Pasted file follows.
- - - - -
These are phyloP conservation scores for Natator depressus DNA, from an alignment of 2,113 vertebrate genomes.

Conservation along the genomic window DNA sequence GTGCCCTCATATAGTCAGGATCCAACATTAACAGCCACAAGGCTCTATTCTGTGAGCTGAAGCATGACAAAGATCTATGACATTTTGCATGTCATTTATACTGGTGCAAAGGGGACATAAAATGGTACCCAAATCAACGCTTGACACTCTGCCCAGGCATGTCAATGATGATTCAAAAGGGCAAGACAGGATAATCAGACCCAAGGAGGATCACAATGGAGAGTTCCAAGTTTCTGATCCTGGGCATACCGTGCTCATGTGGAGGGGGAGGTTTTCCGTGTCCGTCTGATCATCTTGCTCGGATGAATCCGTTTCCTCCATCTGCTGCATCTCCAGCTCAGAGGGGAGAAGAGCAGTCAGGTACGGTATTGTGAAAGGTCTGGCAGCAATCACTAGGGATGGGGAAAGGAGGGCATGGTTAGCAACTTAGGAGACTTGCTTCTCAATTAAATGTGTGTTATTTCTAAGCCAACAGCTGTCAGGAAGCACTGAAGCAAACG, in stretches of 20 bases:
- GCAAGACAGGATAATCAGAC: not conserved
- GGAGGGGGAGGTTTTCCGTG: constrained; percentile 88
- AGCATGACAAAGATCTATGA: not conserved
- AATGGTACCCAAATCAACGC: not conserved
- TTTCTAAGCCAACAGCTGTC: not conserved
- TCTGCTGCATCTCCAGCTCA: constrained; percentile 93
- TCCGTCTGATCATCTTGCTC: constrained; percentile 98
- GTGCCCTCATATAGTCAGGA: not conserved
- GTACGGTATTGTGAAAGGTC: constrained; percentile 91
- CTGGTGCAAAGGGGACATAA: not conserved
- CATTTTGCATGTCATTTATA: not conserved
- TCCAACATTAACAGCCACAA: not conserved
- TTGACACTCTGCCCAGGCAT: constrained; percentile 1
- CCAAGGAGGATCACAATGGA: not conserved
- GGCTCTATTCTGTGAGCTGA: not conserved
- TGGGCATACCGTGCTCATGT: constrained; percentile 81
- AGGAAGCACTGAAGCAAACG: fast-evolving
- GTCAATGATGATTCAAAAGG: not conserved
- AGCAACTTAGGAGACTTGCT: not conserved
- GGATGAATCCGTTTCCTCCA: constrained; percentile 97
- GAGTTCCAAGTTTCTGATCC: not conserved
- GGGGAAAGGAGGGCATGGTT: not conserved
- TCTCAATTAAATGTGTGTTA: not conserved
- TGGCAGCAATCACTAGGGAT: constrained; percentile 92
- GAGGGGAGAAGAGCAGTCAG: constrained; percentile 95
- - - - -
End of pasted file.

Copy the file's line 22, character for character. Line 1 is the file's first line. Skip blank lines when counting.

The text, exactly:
- GGATGAATCCGTTTCCTCCA: constrained; percentile 97